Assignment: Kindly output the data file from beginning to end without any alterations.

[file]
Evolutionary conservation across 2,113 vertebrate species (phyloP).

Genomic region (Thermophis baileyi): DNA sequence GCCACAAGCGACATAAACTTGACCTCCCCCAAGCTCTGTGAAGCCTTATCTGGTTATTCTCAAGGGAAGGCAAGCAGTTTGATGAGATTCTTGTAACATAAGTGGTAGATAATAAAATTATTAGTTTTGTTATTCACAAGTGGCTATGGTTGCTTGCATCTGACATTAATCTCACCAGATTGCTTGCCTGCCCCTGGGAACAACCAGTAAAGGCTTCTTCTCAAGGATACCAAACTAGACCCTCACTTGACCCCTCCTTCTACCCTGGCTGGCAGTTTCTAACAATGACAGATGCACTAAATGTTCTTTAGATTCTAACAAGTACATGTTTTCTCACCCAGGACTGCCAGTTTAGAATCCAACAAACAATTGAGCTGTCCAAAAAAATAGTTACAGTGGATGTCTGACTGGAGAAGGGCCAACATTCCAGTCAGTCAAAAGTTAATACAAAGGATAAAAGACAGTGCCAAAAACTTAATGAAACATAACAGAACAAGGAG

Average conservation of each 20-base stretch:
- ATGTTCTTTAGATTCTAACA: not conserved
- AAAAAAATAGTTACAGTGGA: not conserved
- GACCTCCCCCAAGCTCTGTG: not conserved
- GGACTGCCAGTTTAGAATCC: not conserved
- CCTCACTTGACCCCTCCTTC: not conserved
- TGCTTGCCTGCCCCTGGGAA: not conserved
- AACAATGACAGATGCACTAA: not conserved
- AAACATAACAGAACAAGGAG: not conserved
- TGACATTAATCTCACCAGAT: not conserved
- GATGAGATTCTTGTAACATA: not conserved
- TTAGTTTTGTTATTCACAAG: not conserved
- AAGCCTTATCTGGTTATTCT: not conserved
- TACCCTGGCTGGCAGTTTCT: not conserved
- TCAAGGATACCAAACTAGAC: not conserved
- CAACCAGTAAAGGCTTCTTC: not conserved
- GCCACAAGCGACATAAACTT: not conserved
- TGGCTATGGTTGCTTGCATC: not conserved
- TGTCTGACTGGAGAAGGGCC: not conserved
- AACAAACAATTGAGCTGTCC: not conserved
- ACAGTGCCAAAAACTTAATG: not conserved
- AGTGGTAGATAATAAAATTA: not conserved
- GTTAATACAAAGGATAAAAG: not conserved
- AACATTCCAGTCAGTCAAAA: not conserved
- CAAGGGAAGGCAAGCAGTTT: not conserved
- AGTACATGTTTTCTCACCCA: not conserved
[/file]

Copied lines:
Evolutionary conservation across 2,113 vertebrate species (phyloP).

Genomic region (Thermophis baileyi): DNA sequence GCCACAAGCGACATAAACTTGACCTCCCCCAAGCTCTGTGAAGCCTTATCTGGTTATTCTCAAGGGAAGGCAAGCAGTTTGATGAGATTCTTGTAACATAAGTGGTAGATAATAAAATTATTAGTTTTGTTATTCACAAGTGGCTATGGTTGCTTGCATCTGACATTAATCTCACCAGATTGCTTGCCTGCCCCTGGGAACAACCAGTAAAGGCTTCTTCTCAAGGATACCAAACTAGACCCTCACTTGACCCCTCCTTCTACCCTGGCTGGCAGTTTCTAACAATGACAGATGCACTAAATGTTCTTTAGATTCTAACAAGTACATGTTTTCTCACCCAGGACTGCCAGTTTAGAATCCAACAAACAATTGAGCTGTCCAAAAAAATAGTTACAGTGGATGTCTGACTGGAGAAGGGCCAACATTCCAGTCAGTCAAAAGTTAATACAAAGGATAAAAGACAGTGCCAAAAACTTAATGAAACATAACAGAACAAGGAG

Average conservation of each 20-base stretch:
- ATGTTCTTTAGATTCTAACA: not conserved
- AAAAAAATAGTTACAGTGGA: not conserved
- GACCTCCCCCAAGCTCTGTG: not conserved
- GGACTGCCAGTTTAGAATCC: not conserved
- CCTCACTTGACCCCTCCTTC: not conserved
- TGCTTGCCTGCCCCTGGGAA: not conserved
- AACAATGACAGATGCACTAA: not conserved
- AAACATAACAGAACAAGGAG: not conserved
- TGACATTAATCTCACCAGAT: not conserved
- GATGAGATTCTTGTAACATA: not conserved
- TTAGTTTTGTTATTCACAAG: not conserved
- AAGCCTTATCTGGTTATTCT: not conserved
- TACCCTGGCTGGCAGTTTCT: not conserved
- TCAAGGATACCAAACTAGAC: not conserved
- CAACCAGTAAAGGCTTCTTC: not conserved
- GCCACAAGCGACATAAACTT: not conserved
- TGGCTATGGTTGCTTGCATC: not conserved
- TGTCTGACTGGAGAAGGGCC: not conserved
- AACAAACAATTGAGCTGTCC: not conserved
- ACAGTGCCAAAAACTTAATG: not conserved
- AGTGGTAGATAATAAAATTA: not conserved
- GTTAATACAAAGGATAAAAG: not conserved
- AACATTCCAGTCAGTCAAAA: not conserved
- CAAGGGAAGGCAAGCAGTTT: not conserved
- AGTACATGTTTTCTCACCCA: not conserved